“They always say you write what you love, you write what you know, so Comic-Con was a no-brainer,” says Doug Kline.

Kline is the author of The Unauthorized San Diego Comic-Con Survival, a small, handy book that answers the myriad questions people may have about the annual pop culture extravaganza. Need some tips on how to get a hotel room, where to find parking or how to get into the biggest Hall H panels? Kline's book can help.

Kline first went to SDCC in 2004, after he moved to California from the East Coast.

“I got the most horrible hotel room in the area, and it was the cheapest one, it was also technically a hostel, under construction, so that made it doubly bad,” he says.

These days, even getting a room in a hostel is no easy task for SDCC attendees. In just the six years that Kline has been attending regularly, the con has changed quite a bit.

“Even in 2004, I could walk down the aisles and put my arms out, straight out in either direction, and walk without hitting somebody,” he says. “Now you have to walk sideways in order to walk any three feet.”

Despite the growing crowds, Kline still has a knack for seeing what he wants to see at SDCC.

“I get into panels. I win freebies. I time it just right so that when Joss Whedon shows up at the Dark Horse booth, I'm able to get his autograph,” he says. “I don't know if it's organization skills, but I'm able to nail it each time. I'm able to get where I want, when I want.”

Kline's ability to navigate SDCC with ease is what prompted his former roommate to suggest that he write a book. The Unauthorized San Diego Comic-Con Survival Guide is a self-published, pocket-sized offering that you can find at select comic book shops and online. The Survival Guide takes you step-by-step through Comic-Con, from the moment you get your badge and try to secure lodgings, to packing essentials to what to do with all that swag you've accumulated at the con. There's also more advice available through the Unauthorized San Diego Comic-Con Survival Guide Facebook page.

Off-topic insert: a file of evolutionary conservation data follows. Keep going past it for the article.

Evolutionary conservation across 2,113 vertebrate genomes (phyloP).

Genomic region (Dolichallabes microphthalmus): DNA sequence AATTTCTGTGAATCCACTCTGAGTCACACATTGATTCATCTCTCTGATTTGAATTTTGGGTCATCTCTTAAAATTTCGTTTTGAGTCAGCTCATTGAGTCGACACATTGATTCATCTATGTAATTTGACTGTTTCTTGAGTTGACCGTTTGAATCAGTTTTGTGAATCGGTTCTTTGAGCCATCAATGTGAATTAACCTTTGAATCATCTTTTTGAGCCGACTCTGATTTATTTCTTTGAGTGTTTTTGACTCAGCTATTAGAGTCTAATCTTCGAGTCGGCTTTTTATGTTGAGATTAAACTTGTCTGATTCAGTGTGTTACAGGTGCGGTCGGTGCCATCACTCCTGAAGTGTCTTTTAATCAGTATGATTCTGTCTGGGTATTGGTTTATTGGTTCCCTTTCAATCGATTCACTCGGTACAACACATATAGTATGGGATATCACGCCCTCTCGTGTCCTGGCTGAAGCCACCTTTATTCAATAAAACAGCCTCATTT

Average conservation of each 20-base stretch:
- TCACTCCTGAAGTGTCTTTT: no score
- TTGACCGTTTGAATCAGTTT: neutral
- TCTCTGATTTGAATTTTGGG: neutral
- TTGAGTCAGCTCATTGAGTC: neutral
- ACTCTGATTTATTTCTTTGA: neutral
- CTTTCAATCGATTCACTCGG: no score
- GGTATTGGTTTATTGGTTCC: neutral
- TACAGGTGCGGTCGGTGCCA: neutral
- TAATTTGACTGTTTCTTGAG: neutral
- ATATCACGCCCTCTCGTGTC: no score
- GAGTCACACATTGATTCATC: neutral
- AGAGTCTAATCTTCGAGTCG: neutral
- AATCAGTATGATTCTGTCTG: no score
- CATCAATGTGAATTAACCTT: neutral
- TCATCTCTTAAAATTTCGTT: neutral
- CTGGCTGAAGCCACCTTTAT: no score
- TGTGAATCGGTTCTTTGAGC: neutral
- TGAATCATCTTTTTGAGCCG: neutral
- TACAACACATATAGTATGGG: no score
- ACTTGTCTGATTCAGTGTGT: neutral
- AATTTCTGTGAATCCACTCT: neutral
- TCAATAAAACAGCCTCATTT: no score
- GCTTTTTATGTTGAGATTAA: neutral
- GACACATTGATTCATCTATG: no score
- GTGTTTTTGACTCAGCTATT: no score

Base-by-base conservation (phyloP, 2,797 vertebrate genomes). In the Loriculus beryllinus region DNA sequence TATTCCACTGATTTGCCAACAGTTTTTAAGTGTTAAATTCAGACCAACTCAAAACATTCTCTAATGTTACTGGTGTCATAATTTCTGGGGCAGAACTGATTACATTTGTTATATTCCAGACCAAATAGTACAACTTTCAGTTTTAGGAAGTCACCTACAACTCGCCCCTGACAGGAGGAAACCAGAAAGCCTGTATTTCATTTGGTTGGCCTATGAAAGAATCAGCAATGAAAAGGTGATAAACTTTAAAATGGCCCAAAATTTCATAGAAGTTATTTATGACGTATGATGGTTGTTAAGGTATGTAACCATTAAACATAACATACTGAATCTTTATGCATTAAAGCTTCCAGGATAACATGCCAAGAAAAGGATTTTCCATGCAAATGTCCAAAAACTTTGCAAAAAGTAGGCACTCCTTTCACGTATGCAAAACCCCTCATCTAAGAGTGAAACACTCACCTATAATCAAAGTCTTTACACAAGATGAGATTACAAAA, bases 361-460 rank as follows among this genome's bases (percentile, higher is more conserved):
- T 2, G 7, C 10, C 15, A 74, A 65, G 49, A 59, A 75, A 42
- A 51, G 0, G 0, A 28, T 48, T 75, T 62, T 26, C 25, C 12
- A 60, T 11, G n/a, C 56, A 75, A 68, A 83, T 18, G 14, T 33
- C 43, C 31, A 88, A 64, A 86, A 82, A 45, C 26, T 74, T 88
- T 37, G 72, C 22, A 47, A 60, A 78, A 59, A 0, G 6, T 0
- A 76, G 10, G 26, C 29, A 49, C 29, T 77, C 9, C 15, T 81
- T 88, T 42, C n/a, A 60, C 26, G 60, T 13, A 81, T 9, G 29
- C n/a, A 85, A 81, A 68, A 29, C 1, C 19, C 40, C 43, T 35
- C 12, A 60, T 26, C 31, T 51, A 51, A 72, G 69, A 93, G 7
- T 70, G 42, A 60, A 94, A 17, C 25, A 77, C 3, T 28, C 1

“For the most part, I've found that the newbies get the most out of it,” says Kline of the book, “because it gets them from kindergarten all the way up to fifth grade in a shot. “

Undoubtedly, SDCC has become the event of the year for many pop culture fanatics. As it's grown, though, it's gained a lot of criticism, from the perceived lack of focus on comic books to the influx of big Hollywood names to the size of the crowds. People keep going, though, as made evident by how quickly badges sold out this year. We asked Kline why he thinks SDCC remains popular in spite of the criticism from fans.

“There are things that can happen there that can't happen anywhere else,” he says. “There are lots of conventions around the country. There's one happening every week. There are big ones and small ones and each of them have something to offer. If you're looking to buy just old back issues of comics, there's a show for that and you can do that at San Diego, sure, but that's not what it's all about.”

He adds, “I think Comic-Con has now become a misnomer. It's a misnomer because it's no longer just about comics, it's about pop culture. It's about every piece of popular culture that's out there.”

He likens SDCC to an experience he had when he was a young Star Wars fan. Another boy had written a book of trivia questions based on the franchise.

“Every obscure line or model of ship or creature name that was never in the movie, he knew, so therefore I knew,” he says. “I can't remember the kid's name and I can't remember the answer to those questions anymore now that I'm older, but that's what Comic-Con does, or allows people to do.”

He continues, “It allows you to just unabashedly express your geekdom along with 100,000 other fans that feel the same way as you do, it allows that open forum of just going nuts about whatever you feel like.”

Kline will be at The Comic Bug in Manhattan Beach today until around 7 p.m.

Follow @lizohanesian on Twitter.

LA Weekly